By Magalí Rey Rosa, Prensa Libre, October 1, 2010
(Translated by Rosalind Gill, for Rights Action)
Montana Explotadora in Guatemala, subsidiary of the powerful Canadian company Goldcorp Inc, has just taught us a major lesson in how to lie and deceive and get away with it. Witness Montana’s paid advertisement that appeared yesterday: “The discharge of water at the Marlin mine was carried out in the presence of public regulatory agencies”.
What really happened is that Montana discharged contaminated water into a stream in the basin of the Cuilco river.
The advertisement assures us that: “Montana met the criteria established by the EIA (environmental impact assessment), including the regulation regarding discharge and re-use of residual waters and waste disposal.” The ad also says that “the discharge was carried out in a transparent manner and was monitored and supervised by public regulatory agencies.”
This is a lie.
Montana did not previously advise the Ministry of the Environment of the discharge and had no permit for releasing potentially contaminated waters into the river. The Ministry of the Environment (MARN) -the regulatory agency for environmental pollution- could not have properly supervised this discharge. By chance, someone from the Ministry monitoring team was in the area of the mine and he took samples several hours after the discharge had been carried out. “The discharge is mainly made up of excess rain water that accumulates during wintertime in the tailings pond and was re-circulated by the most modern industrial water treatment plant in the region”, according to the ad.
The statement omits to say that the tailings pond is in fact a toxic, dangerous, polluting soup. This tailings pond is a storage place for water but, as well, waste rock, all the chemicals used in the process, (cyanide, for example) explosives, oils, grease, combustible materials, anti-coagulants, drainage water from the mine industrial complex, laboratories and other operations and possibly fertilizers and pesticides.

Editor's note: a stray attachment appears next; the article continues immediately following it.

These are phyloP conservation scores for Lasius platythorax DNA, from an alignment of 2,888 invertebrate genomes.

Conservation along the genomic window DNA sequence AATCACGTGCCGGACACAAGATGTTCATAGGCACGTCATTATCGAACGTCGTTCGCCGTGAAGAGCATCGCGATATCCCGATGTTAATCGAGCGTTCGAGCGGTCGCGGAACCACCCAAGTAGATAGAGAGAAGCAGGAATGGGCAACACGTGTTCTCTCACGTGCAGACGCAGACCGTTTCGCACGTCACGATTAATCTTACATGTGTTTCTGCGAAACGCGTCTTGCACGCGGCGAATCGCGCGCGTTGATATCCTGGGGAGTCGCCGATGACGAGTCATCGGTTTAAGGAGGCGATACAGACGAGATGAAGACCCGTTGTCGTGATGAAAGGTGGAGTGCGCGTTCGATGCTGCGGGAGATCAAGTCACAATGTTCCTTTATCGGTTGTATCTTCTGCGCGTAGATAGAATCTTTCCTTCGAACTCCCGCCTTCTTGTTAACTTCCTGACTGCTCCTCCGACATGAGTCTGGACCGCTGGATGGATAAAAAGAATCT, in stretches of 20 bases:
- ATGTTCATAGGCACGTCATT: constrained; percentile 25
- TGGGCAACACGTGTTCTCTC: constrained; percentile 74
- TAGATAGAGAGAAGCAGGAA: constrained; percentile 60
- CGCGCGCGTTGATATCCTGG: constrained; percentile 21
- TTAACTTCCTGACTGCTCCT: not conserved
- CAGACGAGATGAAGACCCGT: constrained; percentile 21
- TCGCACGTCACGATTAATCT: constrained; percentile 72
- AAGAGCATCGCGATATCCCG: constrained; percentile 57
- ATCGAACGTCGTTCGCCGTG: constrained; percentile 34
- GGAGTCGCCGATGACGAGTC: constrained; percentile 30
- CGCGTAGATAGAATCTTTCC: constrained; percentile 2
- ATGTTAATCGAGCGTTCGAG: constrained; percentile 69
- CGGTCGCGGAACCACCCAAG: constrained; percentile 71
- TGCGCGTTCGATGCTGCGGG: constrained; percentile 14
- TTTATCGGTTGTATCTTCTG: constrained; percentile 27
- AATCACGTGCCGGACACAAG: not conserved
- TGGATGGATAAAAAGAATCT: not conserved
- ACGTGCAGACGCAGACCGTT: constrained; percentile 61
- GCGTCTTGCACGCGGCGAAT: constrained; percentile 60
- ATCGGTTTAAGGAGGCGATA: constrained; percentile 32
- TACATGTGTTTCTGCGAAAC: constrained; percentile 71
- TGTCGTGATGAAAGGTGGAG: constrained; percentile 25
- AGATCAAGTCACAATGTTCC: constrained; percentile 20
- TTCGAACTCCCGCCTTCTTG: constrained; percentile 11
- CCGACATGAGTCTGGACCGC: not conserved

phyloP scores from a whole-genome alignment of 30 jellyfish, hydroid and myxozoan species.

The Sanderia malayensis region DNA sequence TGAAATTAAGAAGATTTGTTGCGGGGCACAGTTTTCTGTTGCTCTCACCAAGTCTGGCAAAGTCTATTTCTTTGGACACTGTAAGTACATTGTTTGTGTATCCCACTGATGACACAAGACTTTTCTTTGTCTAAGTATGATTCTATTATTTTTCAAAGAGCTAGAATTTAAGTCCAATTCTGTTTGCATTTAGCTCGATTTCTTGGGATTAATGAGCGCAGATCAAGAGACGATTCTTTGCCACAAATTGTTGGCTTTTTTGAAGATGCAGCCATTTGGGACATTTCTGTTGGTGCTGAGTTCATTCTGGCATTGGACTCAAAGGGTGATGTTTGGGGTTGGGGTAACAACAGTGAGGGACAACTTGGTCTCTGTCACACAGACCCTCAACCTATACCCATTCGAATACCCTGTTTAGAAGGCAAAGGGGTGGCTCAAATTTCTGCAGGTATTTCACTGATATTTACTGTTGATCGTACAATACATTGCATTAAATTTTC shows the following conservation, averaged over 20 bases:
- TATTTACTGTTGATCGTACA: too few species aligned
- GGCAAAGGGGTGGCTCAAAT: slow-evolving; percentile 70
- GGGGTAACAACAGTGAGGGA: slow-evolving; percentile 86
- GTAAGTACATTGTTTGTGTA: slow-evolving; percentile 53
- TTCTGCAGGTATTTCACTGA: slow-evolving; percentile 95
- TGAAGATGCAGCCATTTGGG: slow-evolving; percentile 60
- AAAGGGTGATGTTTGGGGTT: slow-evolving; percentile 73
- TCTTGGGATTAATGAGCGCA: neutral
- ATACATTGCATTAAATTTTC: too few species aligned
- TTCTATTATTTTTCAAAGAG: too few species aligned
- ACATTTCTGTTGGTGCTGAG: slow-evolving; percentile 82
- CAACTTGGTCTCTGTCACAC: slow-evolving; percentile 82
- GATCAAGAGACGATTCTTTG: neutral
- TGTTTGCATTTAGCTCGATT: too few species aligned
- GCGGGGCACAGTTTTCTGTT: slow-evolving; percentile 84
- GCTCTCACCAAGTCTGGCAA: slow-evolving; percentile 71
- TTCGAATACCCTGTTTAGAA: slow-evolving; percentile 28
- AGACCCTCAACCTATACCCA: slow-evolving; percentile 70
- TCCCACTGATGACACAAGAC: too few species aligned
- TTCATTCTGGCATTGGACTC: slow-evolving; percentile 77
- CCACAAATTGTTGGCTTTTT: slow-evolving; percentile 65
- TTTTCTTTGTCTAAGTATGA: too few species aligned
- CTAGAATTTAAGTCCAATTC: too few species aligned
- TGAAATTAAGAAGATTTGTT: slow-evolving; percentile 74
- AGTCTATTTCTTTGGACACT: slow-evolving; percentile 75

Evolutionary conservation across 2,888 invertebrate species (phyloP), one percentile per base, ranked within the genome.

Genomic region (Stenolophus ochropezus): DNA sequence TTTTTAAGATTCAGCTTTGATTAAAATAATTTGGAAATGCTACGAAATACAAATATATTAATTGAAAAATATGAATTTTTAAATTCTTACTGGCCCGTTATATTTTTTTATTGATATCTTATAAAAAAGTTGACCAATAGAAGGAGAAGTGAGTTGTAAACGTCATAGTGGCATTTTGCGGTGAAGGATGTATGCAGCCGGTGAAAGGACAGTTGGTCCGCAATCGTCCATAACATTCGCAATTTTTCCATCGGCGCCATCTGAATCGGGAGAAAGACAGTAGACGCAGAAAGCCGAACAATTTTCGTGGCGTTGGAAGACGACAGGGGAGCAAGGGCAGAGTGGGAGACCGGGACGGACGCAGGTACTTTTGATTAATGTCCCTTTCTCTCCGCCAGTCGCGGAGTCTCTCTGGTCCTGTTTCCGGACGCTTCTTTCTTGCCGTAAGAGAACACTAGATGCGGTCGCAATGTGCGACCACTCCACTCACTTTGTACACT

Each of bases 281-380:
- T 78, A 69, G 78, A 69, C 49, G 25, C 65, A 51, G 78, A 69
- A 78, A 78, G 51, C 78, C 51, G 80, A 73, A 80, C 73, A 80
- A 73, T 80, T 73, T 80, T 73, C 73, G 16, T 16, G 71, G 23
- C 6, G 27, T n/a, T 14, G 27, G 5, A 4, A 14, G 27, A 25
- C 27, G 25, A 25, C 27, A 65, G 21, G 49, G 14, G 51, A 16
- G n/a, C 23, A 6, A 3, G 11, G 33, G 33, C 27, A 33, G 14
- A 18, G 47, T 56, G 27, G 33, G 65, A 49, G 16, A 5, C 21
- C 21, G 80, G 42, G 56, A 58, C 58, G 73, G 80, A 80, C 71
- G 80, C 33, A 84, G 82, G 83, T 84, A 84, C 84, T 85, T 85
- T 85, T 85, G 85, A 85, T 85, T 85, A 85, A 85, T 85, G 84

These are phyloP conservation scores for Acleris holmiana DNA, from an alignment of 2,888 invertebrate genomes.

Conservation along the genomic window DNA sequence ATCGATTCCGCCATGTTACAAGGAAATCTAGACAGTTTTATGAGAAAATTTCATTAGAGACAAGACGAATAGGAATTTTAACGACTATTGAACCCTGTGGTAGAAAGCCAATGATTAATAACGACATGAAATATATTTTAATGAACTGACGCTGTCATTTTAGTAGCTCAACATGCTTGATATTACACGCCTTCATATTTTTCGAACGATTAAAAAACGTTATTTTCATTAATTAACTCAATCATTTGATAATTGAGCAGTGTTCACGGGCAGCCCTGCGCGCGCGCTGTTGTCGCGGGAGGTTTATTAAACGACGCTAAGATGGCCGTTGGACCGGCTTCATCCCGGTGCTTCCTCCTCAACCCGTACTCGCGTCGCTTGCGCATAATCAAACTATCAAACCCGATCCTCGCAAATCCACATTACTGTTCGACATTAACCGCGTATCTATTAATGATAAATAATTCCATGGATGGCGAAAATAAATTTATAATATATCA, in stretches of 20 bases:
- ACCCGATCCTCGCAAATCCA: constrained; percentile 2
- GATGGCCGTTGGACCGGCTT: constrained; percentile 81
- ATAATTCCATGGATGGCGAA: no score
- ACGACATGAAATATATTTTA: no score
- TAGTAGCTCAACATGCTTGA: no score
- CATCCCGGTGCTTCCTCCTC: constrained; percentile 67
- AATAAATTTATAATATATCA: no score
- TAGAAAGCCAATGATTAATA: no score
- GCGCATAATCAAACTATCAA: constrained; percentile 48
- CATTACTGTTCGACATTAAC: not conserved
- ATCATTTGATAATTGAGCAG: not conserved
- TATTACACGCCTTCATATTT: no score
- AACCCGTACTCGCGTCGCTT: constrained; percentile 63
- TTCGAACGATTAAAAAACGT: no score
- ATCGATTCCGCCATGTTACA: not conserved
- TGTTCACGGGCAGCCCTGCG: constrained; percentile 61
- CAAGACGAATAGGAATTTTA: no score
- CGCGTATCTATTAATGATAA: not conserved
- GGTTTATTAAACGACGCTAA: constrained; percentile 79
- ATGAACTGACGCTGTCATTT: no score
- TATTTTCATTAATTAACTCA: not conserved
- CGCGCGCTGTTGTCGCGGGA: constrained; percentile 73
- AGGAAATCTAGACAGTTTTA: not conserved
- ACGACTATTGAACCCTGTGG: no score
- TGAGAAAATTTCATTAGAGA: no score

Guatemalans do not know the composition of the rock because this information did not form part of the EIA – any decent EIA would have included this. So we have to speculate that the tailings pond may contain aluminum particles, antimony, arsenic, barium, cadmium, copper, chromium, cobalt, iron, lead, magnesium, mercury, molybdenum, nickel, selenium, thallium, titanium, tungsten, vanadium, zinc and radioactive ingredients such as uranium, thorium and other [metals and heavy metals] which come from the rock itself: sodium magnesium, potassium silicate, sulfites, sulfates, nitrates, ammonium, boron, phosphorus and chlorine.
When these materials mix together and react, very small amounts of them can cause a great deal of harm.
Montana did not advise the MARN and carried out this so-called transparent discharge at night! They did admit that they discharged the water after the work shift was over.
The excuse they provided was that there was too much water in the tailings pond and it was about to burst. How pathetic! The rains did not start just last week. The company should have foreseen this situation and requested permits in good time, so that regulatory agencies could properly supervise this dangerous operation.
But let’s be realistic: this is the way mining companies operate.
To date, Montana has been able to have its own way:
it did not carry out a community consultation, and the mine is now operating;
it did not pay the millions of Quetzals it should to the MARN for failing to have permits to import cyanide, and it continues importing cyanide;
it still has not repaired the 140 houses it damaged; and
it has not closed the mine, as the CIDH ordered.
So it will keep on doing what ever it wants with no impediment whatsoever. And then what???